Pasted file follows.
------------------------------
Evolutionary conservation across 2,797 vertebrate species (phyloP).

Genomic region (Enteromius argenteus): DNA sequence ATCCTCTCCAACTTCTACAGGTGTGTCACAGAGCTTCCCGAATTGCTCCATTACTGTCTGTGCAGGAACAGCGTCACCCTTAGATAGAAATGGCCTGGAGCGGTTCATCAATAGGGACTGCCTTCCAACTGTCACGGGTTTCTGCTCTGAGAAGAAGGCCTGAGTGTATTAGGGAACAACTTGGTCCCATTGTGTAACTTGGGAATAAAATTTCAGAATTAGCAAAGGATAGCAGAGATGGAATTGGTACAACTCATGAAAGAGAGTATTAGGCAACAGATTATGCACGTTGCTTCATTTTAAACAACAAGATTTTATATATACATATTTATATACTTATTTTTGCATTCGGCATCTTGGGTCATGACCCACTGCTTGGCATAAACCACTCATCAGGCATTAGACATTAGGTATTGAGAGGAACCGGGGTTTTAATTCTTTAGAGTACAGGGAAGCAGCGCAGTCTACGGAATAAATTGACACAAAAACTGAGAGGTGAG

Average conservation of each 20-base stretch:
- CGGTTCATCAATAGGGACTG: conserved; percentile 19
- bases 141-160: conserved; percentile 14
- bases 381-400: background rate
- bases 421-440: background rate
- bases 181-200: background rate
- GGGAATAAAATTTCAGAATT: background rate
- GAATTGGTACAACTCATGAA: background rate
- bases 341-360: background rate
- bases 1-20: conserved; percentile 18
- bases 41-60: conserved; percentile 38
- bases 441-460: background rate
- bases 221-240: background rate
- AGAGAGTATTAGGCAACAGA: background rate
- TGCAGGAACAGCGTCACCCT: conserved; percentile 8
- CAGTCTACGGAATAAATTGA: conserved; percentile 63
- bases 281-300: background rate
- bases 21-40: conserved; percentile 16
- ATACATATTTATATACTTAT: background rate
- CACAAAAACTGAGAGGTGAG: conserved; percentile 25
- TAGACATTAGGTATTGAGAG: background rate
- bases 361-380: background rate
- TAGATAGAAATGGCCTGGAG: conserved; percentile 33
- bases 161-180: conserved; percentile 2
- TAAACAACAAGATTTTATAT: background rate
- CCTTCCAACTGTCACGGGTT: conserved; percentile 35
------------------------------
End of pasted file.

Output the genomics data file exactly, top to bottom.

Evolutionary conservation across 2,797 vertebrate species (phyloP).

Genomic region (Enteromius argenteus): DNA sequence ATCCTCTCCAACTTCTACAGGTGTGTCACAGAGCTTCCCGAATTGCTCCATTACTGTCTGTGCAGGAACAGCGTCACCCTTAGATAGAAATGGCCTGGAGCGGTTCATCAATAGGGACTGCCTTCCAACTGTCACGGGTTTCTGCTCTGAGAAGAAGGCCTGAGTGTATTAGGGAACAACTTGGTCCCATTGTGTAACTTGGGAATAAAATTTCAGAATTAGCAAAGGATAGCAGAGATGGAATTGGTACAACTCATGAAAGAGAGTATTAGGCAACAGATTATGCACGTTGCTTCATTTTAAACAACAAGATTTTATATATACATATTTATATACTTATTTTTGCATTCGGCATCTTGGGTCATGACCCACTGCTTGGCATAAACCACTCATCAGGCATTAGACATTAGGTATTGAGAGGAACCGGGGTTTTAATTCTTTAGAGTACAGGGAAGCAGCGCAGTCTACGGAATAAATTGACACAAAAACTGAGAGGTGAG

Average conservation of each 20-base stretch:
- CGGTTCATCAATAGGGACTG: conserved; percentile 19
- bases 141-160: conserved; percentile 14
- bases 381-400: background rate
- bases 421-440: background rate
- bases 181-200: background rate
- GGGAATAAAATTTCAGAATT: background rate
- GAATTGGTACAACTCATGAA: background rate
- bases 341-360: background rate
- bases 1-20: conserved; percentile 18
- bases 41-60: conserved; percentile 38
- bases 441-460: background rate
- bases 221-240: background rate
- AGAGAGTATTAGGCAACAGA: background rate
- TGCAGGAACAGCGTCACCCT: conserved; percentile 8
- CAGTCTACGGAATAAATTGA: conserved; percentile 63
- bases 281-300: background rate
- bases 21-40: conserved; percentile 16
- ATACATATTTATATACTTAT: background rate
- CACAAAAACTGAGAGGTGAG: conserved; percentile 25
- TAGACATTAGGTATTGAGAG: background rate
- bases 361-380: background rate
- TAGATAGAAATGGCCTGGAG: conserved; percentile 33
- bases 161-180: conserved; percentile 2
- TAAACAACAAGATTTTATAT: background rate
- CCTTCCAACTGTCACGGGTT: conserved; percentile 35